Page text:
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What Happened in 1971?
#21
(10-10-2021, 08:01 PM)Ninurta Wrote:
(10-08-2021, 02:46 AM)ABNARTY Wrote: Good stuff. Thanks for posting. 


Like the author, I find that level of economics confusing. I would like to see a graph (if it is even possible) of world economic metrics through history with the ebb and flow of central bank influence/authority.

Here is a chart showing the buying power of a dollar from 1799 to now:

[Image: dotdash_Final_What_Impact_Does_Inflation...da2b10.jpg]

It is relatively flat until about 1914, then it begins to rise a bit, but around 1971, it takes off like a gasoline fire.

I got that image from this article




.

Good stuff! I am guess the increase around 1914 might have something to do with the creation of the Fed and income tax in 1913. I can see some turbulance with WWII in there but you're right. Around 1971 it gets crazy. And sad for the American tax payer.
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#22
(10-11-2021, 08:33 PM)ABNARTY Wrote: Good stuff! I am guess the increase around 1914 might have something to do with the creation of the Fed and income tax in 1913. I can see some turbulance with WWII in there but you're right. Around 1971 it gets crazy. And sad for the American tax payer.

Looked at from a different direction, what 300 dollars would buy in 1971 requires 2050 dollars to carry away in 2019, and that was before the BidenHarris inflation craze. Put another way, one 2019 dollar would buy 6.83 worth of stuff back then, so 1 buck in 2019 was worth just under 15c 1971 cents.

That's 2019 numbers. I've seen some estimates recently of consumer prices having increased 30% on average over the past 8 months. Some things have increase a LOT more, other things not as much, and that is the average across all products. That's a hell of a jump over so short a period of time. using the figures from above, and assuming there were NO price increases in 2020, that puts a 1971 dollar as being worth $8.88 2021 dollars, or a 2021 dollar being worth just over 11c 1971 cents.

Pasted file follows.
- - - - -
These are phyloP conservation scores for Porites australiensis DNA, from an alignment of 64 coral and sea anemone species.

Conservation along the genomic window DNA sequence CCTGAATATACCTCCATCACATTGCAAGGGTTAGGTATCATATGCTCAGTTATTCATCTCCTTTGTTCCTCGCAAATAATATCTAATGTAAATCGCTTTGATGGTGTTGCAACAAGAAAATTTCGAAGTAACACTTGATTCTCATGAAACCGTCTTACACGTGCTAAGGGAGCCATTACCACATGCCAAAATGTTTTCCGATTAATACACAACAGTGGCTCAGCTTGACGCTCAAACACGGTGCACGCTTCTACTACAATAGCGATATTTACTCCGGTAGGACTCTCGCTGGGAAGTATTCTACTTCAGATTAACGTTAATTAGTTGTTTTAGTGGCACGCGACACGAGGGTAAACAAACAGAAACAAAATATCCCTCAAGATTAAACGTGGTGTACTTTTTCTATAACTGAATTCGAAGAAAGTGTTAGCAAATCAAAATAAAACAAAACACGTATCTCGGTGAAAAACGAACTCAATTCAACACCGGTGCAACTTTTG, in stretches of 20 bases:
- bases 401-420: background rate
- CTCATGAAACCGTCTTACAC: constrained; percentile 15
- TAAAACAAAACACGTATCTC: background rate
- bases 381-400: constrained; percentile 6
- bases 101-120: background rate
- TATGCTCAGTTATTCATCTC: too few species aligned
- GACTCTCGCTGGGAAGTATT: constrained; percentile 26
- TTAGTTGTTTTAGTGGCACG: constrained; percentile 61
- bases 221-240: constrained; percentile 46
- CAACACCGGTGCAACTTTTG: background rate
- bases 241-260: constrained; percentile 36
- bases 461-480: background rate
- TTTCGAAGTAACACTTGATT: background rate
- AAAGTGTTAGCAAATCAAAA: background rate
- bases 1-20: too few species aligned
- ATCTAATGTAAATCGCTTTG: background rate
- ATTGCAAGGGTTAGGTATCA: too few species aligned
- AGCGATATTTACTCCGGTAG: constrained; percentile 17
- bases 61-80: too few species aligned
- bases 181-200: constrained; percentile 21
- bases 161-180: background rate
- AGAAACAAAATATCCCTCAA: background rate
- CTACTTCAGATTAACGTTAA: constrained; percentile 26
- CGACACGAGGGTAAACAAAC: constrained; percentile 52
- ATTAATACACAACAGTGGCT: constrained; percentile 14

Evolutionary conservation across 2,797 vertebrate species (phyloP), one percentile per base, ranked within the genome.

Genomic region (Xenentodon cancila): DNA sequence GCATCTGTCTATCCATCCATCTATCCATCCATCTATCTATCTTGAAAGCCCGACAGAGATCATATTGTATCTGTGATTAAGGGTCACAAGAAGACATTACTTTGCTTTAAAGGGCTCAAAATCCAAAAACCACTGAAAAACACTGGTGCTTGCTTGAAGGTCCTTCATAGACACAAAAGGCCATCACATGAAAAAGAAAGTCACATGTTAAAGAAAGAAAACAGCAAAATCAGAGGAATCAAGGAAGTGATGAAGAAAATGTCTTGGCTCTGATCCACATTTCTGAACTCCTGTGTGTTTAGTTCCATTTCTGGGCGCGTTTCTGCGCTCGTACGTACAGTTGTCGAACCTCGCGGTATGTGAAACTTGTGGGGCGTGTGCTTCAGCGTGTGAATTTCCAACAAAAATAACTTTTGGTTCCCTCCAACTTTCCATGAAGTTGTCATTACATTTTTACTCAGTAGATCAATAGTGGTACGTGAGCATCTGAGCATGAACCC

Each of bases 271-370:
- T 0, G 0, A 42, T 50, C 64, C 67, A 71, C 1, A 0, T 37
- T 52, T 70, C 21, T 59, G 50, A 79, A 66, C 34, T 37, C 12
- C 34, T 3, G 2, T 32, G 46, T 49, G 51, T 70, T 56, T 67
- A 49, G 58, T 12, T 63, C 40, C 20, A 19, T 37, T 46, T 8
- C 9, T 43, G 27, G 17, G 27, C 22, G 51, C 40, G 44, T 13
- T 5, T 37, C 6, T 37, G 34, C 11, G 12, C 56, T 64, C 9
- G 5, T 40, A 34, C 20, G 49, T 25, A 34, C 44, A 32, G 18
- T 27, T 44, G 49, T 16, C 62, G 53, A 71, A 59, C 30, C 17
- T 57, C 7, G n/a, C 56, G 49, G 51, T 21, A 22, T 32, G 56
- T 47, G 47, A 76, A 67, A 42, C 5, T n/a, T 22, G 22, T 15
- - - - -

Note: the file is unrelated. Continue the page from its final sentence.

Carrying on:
11 cents.

And it's still dropping, at an accelerating rate.

.
“The nature of psychological compulsion is such that those who act under constraint remain under the impression that they are acting on their own initiative. The victim of mind-manipulation does not know that he is a victim. To him the walls of his prison are invisible, and he believes himself to be free. That he is not free is apparent only to other people.”

-Aldous Huxley

-- Got mask? Just sayin'...




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#23
(10-11-2021, 11:40 PM)Ninurta Wrote:
(10-11-2021, 08:33 PM)ABNARTY Wrote: Good stuff! I am guess the increase around 1914 might have something to do with the creation of the Fed and income tax in 1913. I can see some turbulance with WWII in there but you're right. Around 1971 it gets crazy. And sad for the American tax payer.

Looked at from a different direction, what 300 dollars would buy in 1971 requires 2050 dollars to carry away in 2019, and that was before the BidenHarris inflation craze. Put another way, one 2019 dollar would buy 6.83 worth of stuff back then, so 1 buck in 2019 was worth just under 15c 1971 cents.

That's 2019 numbers. I've seen some estimates recently of consumer prices having increased 30% on average over the past 8 months. Some things have increase a LOT more, other things not as much, and that is the average across all products. That's a hell of a jump over so short a period of time. using the figures from above, and assuming there were NO price increases in 2020, that puts a 1971 dollar as being worth $8.88 2021 dollars, or a 2021 dollar being worth just over 11c 1971 cents.

11 cents.

And it's still dropping, at an accelerating rate.

.

Frightening, isn't it? And if we look at this loss of buying power against the slower rise of average income, the consumer loses even more.
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#24
Quote:The Nixon shock was a series of economic measures undertaken by United States President Richard Nixon in 1971, in response to increasing inflation, the most significant of which were wage and price freezes, surcharges on imports, and the unilateral cancellation of the direct international convertibility of the United States dollar to gold.

https://en.wikipedia.org/wiki/Nixon_shock
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